On November 20, the State filed a motion to consolidate the sexual assault charges with the second-degree assault and witness tampering charges. The defendant objected, arguing that consolidation of all charges would prejudice his case, but indicated he would agree to consolidation of the sexual assault charges for one trial and the second-degree assault and witness tampering charges for a separate trial. Following a hearing on December 17, the trial court granted the State’s motion to consolidate all charges. At trial, the court twice instructed the jury that it was to consider each indictment independently and was not to let a finding of guilt on one indictment affect its decision on any other indictment.

At trial, Tessier and Dr. Peterson testified that the victim had markings on her mouth immediately following her argument with the defendant. The victim was unsure how she was injured, and testified that it was either because the defendant hit her or pushed her into a door. The victim testified that the defendant told her to write the recantation note, and that "if [she] didn’t write [it] . . . [she] was not going to be part of the family." She admitted that the statements in the note were not true. The victim also described how the defendant sexually assaulted her. Dr. Peterson testified, however, that when she examined the victim for possible sexual abuse, the victim denied being sexually abused or touched.

At the close of the State’s case, the defendant moved to dismiss the indictments charging him with cunnilingus and second-degree assault. The trial court denied the motions. The defendant was found guilty on all counts. This appeal followed.

 

I. Sufficiency of the Evidence

The defendant argues that the evidence was insufficient to support his convictions based upon: 1) the aggravated felonious sexual assault charge alleging cunnilingus; and 2) the second-degree assault charge alleging that he struck the victim in the face. "In an appeal challenging the sufficiency of the evidence, the defendant carries the burden of proving that no rational trier of fact, viewing the evidence in the light most favorable to the State, could have found guilt beyond a reasonable doubt." State v. Dugas, 147 N.H. 62, 66 (2001) (quotation and brackets omitted). In reviewing the sufficiency of the evidence, we examine each evidentiary item in the context of all the evidence, not in isolation. Id. Where the victim’s testimony is sufficient to establish a prima facie case, no corroborating evidence is needed. State v. Graham, 142 N.H. 357, 360 (1997).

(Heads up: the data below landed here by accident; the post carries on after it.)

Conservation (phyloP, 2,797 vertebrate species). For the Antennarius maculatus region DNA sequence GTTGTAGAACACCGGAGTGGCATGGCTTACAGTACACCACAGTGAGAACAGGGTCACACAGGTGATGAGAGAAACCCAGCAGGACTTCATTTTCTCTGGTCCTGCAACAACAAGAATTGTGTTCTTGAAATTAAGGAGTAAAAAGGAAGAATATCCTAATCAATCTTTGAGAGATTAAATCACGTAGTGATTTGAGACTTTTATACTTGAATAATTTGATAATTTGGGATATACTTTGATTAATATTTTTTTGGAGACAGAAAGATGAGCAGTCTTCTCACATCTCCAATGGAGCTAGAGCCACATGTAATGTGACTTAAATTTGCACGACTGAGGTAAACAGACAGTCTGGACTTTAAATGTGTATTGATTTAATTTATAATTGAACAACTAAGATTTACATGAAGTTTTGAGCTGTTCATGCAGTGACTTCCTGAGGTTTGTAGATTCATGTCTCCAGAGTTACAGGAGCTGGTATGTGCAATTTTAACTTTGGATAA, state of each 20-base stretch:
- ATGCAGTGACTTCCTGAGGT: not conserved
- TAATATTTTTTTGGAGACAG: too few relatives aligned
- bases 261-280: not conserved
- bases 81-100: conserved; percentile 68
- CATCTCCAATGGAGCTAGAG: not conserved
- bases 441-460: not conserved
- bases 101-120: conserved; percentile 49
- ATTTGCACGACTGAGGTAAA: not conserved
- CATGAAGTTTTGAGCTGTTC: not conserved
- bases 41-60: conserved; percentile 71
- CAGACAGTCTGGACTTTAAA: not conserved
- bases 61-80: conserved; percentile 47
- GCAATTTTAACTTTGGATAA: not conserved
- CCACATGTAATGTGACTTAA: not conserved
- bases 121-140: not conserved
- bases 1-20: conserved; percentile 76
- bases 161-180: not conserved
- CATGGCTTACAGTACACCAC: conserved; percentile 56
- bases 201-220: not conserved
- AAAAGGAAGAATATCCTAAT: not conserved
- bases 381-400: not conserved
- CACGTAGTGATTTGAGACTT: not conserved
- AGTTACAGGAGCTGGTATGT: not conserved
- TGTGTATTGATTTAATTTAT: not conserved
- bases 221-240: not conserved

It is well settled that the jury has substantial latitude in determining the credibility of witnesses. It is the jury which observes the witnesses, judges their credibility and hears their testimony, accepting or rejecting it in whole or in part. In determining witness credibility, the jury may accept some parts and reject other parts of testimony, and adopt one or the other of inconsistent statements by witnesses.

Morrill v. Tilney, 128 N.H. 773, 778 (1986) (citations and quotations omitted).